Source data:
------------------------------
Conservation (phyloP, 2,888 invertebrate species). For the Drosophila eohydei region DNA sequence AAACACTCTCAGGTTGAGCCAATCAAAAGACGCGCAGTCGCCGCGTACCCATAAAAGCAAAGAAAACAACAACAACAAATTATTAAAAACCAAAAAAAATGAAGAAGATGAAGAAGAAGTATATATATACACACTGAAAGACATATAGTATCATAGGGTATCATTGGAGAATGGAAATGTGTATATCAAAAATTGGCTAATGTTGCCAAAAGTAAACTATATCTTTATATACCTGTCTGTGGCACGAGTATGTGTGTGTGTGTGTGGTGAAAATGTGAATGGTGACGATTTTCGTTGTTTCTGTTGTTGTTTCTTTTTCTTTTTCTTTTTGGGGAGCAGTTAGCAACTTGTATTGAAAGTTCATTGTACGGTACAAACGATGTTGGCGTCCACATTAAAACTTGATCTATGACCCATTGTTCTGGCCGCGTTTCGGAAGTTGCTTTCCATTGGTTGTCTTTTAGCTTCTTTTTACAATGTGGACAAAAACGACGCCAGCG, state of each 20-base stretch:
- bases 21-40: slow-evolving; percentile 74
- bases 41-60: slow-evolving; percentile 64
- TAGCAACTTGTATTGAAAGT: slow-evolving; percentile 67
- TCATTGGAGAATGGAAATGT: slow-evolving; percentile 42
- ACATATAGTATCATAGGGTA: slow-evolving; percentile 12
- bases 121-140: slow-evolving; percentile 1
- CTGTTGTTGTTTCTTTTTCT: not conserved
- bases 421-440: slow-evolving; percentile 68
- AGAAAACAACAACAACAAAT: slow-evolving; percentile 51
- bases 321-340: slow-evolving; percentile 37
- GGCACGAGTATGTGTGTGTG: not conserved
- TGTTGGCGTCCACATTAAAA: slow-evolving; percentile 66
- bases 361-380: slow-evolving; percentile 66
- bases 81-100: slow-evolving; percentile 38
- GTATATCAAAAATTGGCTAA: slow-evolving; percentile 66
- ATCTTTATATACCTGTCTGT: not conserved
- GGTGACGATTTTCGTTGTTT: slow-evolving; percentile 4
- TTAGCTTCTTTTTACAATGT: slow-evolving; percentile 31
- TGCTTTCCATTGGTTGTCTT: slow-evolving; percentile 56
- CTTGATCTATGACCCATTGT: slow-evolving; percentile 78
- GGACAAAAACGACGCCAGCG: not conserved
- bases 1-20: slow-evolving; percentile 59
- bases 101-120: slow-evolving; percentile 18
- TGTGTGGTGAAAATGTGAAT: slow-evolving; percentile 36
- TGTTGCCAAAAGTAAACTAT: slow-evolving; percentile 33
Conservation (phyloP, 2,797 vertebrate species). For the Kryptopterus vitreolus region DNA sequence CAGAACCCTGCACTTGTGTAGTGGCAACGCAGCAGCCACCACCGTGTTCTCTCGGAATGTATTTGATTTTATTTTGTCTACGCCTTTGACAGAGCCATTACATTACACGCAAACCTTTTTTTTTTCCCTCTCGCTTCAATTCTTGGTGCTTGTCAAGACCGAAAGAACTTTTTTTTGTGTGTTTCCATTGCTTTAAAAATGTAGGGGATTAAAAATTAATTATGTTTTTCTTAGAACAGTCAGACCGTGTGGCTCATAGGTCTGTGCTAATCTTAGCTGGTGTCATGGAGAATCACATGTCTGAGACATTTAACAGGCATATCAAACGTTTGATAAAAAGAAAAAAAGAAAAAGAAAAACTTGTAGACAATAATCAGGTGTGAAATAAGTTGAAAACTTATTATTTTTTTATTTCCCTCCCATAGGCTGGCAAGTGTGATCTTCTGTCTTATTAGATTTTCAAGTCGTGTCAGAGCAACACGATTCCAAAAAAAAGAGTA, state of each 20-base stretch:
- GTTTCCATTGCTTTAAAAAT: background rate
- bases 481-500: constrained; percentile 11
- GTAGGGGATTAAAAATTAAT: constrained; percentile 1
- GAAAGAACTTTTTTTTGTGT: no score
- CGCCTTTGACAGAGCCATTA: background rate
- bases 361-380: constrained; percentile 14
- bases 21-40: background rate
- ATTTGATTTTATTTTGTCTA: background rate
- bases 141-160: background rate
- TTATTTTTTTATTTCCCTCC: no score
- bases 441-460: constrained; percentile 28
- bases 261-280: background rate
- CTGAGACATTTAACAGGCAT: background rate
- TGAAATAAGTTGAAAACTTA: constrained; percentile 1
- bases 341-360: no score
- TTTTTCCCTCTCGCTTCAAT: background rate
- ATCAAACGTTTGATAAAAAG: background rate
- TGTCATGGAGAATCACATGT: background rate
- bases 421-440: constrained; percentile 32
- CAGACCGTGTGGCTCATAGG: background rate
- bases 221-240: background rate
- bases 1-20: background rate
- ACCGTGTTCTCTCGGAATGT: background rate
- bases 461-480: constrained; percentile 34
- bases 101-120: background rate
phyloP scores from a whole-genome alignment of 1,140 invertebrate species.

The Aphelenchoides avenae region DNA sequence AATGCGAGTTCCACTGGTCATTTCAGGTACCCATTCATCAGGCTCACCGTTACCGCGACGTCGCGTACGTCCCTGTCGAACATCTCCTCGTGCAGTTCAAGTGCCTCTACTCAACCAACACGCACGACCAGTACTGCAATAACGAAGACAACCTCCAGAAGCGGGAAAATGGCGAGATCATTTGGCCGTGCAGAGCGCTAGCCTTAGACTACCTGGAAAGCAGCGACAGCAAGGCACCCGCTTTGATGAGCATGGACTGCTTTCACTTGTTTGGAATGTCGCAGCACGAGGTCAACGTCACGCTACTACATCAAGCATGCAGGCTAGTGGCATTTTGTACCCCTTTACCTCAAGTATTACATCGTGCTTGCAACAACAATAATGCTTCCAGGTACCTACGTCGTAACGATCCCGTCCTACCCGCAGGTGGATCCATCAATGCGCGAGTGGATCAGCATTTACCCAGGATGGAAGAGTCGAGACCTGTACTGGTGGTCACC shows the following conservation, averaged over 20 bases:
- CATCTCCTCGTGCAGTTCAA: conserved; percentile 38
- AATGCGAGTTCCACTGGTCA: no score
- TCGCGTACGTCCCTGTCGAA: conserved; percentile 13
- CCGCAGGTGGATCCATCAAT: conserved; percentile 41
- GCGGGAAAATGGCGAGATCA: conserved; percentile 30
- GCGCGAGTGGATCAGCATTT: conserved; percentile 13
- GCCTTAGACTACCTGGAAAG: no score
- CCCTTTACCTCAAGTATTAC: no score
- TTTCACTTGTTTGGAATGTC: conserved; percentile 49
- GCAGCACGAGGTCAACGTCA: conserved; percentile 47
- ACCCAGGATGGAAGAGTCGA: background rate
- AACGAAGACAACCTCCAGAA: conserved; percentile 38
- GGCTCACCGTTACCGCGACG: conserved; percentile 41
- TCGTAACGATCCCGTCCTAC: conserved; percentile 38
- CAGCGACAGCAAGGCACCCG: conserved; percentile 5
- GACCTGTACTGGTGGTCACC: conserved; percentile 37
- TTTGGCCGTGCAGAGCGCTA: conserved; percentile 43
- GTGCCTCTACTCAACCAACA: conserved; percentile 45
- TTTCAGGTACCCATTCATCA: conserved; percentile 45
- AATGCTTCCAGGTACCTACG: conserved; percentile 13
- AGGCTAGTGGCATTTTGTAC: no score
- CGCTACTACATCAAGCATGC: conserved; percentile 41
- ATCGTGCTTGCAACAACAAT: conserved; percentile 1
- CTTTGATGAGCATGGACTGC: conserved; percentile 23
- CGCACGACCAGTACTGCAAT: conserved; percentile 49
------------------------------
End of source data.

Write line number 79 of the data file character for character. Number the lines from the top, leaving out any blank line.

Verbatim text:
- CGCACGACCAGTACTGCAAT: conserved; percentile 49